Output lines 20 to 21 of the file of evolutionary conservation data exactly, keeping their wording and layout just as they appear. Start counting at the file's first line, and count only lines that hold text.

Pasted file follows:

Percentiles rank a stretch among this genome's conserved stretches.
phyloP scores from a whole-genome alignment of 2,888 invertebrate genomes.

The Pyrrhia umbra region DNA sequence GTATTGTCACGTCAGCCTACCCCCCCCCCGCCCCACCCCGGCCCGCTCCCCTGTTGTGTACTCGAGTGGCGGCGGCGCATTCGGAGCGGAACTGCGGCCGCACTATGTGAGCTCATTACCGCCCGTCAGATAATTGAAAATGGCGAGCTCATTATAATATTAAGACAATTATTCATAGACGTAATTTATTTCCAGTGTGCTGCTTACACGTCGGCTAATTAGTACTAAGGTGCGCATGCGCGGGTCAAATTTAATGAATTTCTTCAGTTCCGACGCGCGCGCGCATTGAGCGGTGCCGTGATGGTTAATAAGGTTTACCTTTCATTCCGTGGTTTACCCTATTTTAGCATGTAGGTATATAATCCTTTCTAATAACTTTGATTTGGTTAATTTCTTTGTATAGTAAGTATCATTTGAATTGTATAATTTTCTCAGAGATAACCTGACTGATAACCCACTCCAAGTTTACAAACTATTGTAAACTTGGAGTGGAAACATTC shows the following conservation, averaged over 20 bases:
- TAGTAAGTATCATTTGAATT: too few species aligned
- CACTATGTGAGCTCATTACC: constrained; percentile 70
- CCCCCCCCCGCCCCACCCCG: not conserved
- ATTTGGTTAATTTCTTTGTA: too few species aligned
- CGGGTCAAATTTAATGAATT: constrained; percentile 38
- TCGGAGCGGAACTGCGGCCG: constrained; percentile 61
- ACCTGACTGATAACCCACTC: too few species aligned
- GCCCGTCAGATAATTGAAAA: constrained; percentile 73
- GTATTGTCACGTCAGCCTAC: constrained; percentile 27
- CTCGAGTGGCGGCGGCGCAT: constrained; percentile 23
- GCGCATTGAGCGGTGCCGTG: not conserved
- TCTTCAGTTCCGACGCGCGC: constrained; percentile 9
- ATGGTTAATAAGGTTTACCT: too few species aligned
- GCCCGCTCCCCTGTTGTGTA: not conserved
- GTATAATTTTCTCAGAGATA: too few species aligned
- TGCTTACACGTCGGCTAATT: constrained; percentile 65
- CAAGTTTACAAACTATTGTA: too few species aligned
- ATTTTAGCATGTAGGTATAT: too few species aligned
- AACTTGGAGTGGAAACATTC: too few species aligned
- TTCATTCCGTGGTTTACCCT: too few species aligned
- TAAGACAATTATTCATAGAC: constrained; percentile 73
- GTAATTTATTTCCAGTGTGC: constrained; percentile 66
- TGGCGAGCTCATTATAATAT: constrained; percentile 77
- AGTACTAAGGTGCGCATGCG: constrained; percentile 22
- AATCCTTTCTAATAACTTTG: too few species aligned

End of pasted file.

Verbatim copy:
- CAAGTTTACAAACTATTGTA: too few species aligned
- ATTTTAGCATGTAGGTATAT: too few species aligned